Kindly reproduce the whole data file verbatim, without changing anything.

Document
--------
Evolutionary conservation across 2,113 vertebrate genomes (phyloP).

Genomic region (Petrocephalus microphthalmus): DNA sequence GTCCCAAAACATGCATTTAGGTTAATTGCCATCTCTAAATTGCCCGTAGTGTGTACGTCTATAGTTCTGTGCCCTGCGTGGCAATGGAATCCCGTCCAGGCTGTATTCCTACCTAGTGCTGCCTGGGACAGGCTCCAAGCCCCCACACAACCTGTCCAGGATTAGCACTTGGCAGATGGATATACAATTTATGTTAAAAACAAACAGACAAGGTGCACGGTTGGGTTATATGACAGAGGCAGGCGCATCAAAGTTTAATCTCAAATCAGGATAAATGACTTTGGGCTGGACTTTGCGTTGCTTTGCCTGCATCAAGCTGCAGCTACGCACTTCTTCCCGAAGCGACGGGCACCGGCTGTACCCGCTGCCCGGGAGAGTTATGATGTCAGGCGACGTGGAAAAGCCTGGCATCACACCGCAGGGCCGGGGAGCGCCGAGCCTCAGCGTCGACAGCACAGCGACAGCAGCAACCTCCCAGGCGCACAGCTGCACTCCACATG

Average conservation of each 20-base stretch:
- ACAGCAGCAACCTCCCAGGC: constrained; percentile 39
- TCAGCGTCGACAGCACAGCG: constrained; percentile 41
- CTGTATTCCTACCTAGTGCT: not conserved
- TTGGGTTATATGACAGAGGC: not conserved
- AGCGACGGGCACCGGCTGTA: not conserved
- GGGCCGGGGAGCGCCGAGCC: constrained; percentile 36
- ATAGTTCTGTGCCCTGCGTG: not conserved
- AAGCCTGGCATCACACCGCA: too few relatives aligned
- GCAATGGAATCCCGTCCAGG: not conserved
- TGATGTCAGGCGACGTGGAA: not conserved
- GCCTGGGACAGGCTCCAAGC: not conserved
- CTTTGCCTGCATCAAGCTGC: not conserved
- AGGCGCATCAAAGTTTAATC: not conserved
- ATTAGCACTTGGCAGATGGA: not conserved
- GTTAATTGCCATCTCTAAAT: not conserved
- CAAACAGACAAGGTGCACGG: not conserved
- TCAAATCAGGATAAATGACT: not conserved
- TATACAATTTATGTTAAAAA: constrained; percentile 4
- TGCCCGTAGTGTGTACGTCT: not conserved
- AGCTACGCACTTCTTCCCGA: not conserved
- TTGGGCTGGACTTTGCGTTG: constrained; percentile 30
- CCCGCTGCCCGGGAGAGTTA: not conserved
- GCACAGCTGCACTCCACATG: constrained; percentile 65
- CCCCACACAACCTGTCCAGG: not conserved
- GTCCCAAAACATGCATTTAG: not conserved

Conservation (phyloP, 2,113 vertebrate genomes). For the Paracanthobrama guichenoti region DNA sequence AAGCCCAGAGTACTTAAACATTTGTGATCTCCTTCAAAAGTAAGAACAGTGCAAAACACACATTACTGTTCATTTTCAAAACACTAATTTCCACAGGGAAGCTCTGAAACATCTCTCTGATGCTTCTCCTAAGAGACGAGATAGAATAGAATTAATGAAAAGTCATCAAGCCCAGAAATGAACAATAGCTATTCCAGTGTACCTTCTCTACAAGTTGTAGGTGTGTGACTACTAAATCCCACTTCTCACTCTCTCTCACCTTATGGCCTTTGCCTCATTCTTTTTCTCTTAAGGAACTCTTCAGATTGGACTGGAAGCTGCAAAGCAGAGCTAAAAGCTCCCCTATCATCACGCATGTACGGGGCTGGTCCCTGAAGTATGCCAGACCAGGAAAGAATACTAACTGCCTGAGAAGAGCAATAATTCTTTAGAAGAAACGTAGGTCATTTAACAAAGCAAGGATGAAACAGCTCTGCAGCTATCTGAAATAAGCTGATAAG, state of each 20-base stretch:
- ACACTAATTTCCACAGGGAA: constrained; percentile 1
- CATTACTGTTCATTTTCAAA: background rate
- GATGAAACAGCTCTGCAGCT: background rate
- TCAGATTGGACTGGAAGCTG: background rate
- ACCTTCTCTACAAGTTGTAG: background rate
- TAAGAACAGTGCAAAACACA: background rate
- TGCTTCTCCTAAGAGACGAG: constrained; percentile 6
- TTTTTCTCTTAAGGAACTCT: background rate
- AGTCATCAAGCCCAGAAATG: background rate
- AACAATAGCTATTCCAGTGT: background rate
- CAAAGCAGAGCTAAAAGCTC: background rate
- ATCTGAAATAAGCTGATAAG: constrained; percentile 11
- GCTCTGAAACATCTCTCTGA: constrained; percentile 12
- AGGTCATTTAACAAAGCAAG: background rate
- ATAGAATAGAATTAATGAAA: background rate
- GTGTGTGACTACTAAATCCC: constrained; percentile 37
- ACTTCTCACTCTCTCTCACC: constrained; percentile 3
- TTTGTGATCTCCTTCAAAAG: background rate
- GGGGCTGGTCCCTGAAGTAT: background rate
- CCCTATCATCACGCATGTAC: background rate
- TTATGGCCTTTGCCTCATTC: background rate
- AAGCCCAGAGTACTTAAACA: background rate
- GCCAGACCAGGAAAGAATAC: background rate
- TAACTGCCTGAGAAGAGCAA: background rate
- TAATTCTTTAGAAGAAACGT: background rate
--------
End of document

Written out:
Evolutionary conservation across 2,113 vertebrate genomes (phyloP).

Genomic region (Petrocephalus microphthalmus): DNA sequence GTCCCAAAACATGCATTTAGGTTAATTGCCATCTCTAAATTGCCCGTAGTGTGTACGTCTATAGTTCTGTGCCCTGCGTGGCAATGGAATCCCGTCCAGGCTGTATTCCTACCTAGTGCTGCCTGGGACAGGCTCCAAGCCCCCACACAACCTGTCCAGGATTAGCACTTGGCAGATGGATATACAATTTATGTTAAAAACAAACAGACAAGGTGCACGGTTGGGTTATATGACAGAGGCAGGCGCATCAAAGTTTAATCTCAAATCAGGATAAATGACTTTGGGCTGGACTTTGCGTTGCTTTGCCTGCATCAAGCTGCAGCTACGCACTTCTTCCCGAAGCGACGGGCACCGGCTGTACCCGCTGCCCGGGAGAGTTATGATGTCAGGCGACGTGGAAAAGCCTGGCATCACACCGCAGGGCCGGGGAGCGCCGAGCCTCAGCGTCGACAGCACAGCGACAGCAGCAACCTCCCAGGCGCACAGCTGCACTCCACATG

Average conservation of each 20-base stretch:
- ACAGCAGCAACCTCCCAGGC: constrained; percentile 39
- TCAGCGTCGACAGCACAGCG: constrained; percentile 41
- CTGTATTCCTACCTAGTGCT: not conserved
- TTGGGTTATATGACAGAGGC: not conserved
- AGCGACGGGCACCGGCTGTA: not conserved
- GGGCCGGGGAGCGCCGAGCC: constrained; percentile 36
- ATAGTTCTGTGCCCTGCGTG: not conserved
- AAGCCTGGCATCACACCGCA: too few relatives aligned
- GCAATGGAATCCCGTCCAGG: not conserved
- TGATGTCAGGCGACGTGGAA: not conserved
- GCCTGGGACAGGCTCCAAGC: not conserved
- CTTTGCCTGCATCAAGCTGC: not conserved
- AGGCGCATCAAAGTTTAATC: not conserved
- ATTAGCACTTGGCAGATGGA: not conserved
- GTTAATTGCCATCTCTAAAT: not conserved
- CAAACAGACAAGGTGCACGG: not conserved
- TCAAATCAGGATAAATGACT: not conserved
- TATACAATTTATGTTAAAAA: constrained; percentile 4
- TGCCCGTAGTGTGTACGTCT: not conserved
- AGCTACGCACTTCTTCCCGA: not conserved
- TTGGGCTGGACTTTGCGTTG: constrained; percentile 30
- CCCGCTGCCCGGGAGAGTTA: not conserved
- GCACAGCTGCACTCCACATG: constrained; percentile 65
- CCCCACACAACCTGTCCAGG: not conserved
- GTCCCAAAACATGCATTTAG: not conserved

Conservation (phyloP, 2,113 vertebrate genomes). For the Paracanthobrama guichenoti region DNA sequence AAGCCCAGAGTACTTAAACATTTGTGATCTCCTTCAAAAGTAAGAACAGTGCAAAACACACATTACTGTTCATTTTCAAAACACTAATTTCCACAGGGAAGCTCTGAAACATCTCTCTGATGCTTCTCCTAAGAGACGAGATAGAATAGAATTAATGAAAAGTCATCAAGCCCAGAAATGAACAATAGCTATTCCAGTGTACCTTCTCTACAAGTTGTAGGTGTGTGACTACTAAATCCCACTTCTCACTCTCTCTCACCTTATGGCCTTTGCCTCATTCTTTTTCTCTTAAGGAACTCTTCAGATTGGACTGGAAGCTGCAAAGCAGAGCTAAAAGCTCCCCTATCATCACGCATGTACGGGGCTGGTCCCTGAAGTATGCCAGACCAGGAAAGAATACTAACTGCCTGAGAAGAGCAATAATTCTTTAGAAGAAACGTAGGTCATTTAACAAAGCAAGGATGAAACAGCTCTGCAGCTATCTGAAATAAGCTGATAAG, state of each 20-base stretch:
- ACACTAATTTCCACAGGGAA: constrained; percentile 1
- CATTACTGTTCATTTTCAAA: background rate
- GATGAAACAGCTCTGCAGCT: background rate
- TCAGATTGGACTGGAAGCTG: background rate
- ACCTTCTCTACAAGTTGTAG: background rate
- TAAGAACAGTGCAAAACACA: background rate
- TGCTTCTCCTAAGAGACGAG: constrained; percentile 6
- TTTTTCTCTTAAGGAACTCT: background rate
- AGTCATCAAGCCCAGAAATG: background rate
- AACAATAGCTATTCCAGTGT: background rate
- CAAAGCAGAGCTAAAAGCTC: background rate
- ATCTGAAATAAGCTGATAAG: constrained; percentile 11
- GCTCTGAAACATCTCTCTGA: constrained; percentile 12
- AGGTCATTTAACAAAGCAAG: background rate
- ATAGAATAGAATTAATGAAA: background rate
- GTGTGTGACTACTAAATCCC: constrained; percentile 37
- ACTTCTCACTCTCTCTCACC: constrained; percentile 3
- TTTGTGATCTCCTTCAAAAG: background rate
- GGGGCTGGTCCCTGAAGTAT: background rate
- CCCTATCATCACGCATGTAC: background rate
- TTATGGCCTTTGCCTCATTC: background rate
- AAGCCCAGAGTACTTAAACA: background rate
- GCCAGACCAGGAAAGAATAC: background rate
- TAACTGCCTGAGAAGAGCAA: background rate
- TAATTCTTTAGAAGAAACGT: background rate